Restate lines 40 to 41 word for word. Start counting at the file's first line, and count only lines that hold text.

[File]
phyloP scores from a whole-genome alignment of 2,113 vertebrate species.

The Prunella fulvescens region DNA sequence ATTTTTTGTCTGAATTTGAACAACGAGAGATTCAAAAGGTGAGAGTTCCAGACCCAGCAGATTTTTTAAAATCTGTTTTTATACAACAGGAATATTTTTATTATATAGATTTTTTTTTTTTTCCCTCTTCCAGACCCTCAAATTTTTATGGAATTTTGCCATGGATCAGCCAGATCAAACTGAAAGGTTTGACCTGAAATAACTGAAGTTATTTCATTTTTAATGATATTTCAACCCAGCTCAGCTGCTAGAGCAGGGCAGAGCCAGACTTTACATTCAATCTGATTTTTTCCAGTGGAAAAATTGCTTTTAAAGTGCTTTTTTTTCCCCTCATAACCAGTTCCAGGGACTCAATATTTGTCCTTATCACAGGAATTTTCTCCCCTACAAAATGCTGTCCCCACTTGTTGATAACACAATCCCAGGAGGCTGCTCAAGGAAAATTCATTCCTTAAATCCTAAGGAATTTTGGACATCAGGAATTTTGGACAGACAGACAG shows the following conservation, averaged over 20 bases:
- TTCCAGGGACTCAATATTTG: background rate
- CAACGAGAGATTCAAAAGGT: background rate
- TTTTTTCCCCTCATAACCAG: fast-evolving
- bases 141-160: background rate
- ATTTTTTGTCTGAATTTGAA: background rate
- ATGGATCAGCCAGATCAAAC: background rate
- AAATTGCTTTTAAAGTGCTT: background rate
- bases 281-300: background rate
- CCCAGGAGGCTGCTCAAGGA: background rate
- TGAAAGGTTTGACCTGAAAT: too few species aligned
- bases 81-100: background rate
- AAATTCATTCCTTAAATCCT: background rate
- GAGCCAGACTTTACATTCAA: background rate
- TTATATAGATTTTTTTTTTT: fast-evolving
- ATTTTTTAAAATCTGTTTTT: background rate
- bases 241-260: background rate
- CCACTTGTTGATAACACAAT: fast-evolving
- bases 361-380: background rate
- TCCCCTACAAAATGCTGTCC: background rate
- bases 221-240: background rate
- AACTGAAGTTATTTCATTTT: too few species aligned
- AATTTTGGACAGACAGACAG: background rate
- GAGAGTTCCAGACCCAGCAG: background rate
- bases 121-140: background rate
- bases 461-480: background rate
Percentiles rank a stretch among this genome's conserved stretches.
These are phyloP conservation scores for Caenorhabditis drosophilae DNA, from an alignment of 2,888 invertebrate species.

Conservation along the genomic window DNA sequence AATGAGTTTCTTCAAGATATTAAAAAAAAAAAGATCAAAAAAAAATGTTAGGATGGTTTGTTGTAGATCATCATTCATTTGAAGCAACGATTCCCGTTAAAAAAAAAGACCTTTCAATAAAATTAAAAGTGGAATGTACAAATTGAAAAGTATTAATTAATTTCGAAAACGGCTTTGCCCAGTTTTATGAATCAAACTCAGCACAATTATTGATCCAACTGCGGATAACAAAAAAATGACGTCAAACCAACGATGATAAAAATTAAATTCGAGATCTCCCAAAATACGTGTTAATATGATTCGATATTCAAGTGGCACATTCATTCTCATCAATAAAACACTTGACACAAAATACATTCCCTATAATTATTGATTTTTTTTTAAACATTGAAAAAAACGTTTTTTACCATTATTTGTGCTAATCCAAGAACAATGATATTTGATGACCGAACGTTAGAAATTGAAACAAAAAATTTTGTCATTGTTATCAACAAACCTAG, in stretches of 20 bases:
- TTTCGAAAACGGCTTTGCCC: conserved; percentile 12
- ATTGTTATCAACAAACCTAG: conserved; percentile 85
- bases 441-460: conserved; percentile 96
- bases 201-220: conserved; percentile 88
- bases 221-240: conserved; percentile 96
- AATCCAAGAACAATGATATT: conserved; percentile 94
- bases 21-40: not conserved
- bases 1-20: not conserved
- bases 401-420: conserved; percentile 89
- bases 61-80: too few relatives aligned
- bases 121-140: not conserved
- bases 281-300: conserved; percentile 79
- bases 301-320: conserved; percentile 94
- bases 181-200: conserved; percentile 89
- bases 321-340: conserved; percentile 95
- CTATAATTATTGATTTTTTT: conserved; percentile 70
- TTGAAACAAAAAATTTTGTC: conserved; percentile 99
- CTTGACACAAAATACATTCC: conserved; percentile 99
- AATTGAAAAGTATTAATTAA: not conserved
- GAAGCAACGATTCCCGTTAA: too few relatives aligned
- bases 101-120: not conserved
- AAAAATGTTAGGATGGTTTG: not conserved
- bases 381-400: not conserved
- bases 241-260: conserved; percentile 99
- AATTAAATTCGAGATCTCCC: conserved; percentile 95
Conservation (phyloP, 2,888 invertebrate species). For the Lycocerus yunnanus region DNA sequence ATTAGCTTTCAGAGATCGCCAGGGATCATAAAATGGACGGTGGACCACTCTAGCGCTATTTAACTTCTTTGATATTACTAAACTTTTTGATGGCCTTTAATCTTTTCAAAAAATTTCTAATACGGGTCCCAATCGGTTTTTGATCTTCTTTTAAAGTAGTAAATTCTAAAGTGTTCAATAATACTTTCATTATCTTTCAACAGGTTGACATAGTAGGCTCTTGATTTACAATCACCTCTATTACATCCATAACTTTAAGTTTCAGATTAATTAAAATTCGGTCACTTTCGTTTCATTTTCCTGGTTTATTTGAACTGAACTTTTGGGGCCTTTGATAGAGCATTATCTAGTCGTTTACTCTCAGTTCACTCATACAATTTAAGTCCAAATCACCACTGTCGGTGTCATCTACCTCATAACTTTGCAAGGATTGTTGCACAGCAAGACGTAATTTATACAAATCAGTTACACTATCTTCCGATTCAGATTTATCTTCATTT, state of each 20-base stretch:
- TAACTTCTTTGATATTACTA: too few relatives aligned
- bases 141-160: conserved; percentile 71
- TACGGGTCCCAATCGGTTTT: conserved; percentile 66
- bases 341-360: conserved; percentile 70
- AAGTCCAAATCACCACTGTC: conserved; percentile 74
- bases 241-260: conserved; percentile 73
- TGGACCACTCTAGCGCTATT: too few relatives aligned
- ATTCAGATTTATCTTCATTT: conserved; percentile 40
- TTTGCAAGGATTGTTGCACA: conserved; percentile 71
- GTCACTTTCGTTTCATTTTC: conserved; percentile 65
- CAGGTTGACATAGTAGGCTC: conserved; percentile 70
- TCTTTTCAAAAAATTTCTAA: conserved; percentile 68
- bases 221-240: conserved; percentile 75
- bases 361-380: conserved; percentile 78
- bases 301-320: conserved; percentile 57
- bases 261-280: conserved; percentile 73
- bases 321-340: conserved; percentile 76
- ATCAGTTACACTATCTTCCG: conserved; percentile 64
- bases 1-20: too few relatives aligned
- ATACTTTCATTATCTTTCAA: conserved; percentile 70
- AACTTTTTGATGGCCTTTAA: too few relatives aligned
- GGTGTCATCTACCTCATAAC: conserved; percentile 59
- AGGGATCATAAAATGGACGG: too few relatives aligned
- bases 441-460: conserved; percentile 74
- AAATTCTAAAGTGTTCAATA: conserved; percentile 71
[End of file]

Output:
- bases 61-80: too few relatives aligned
- bases 121-140: not conserved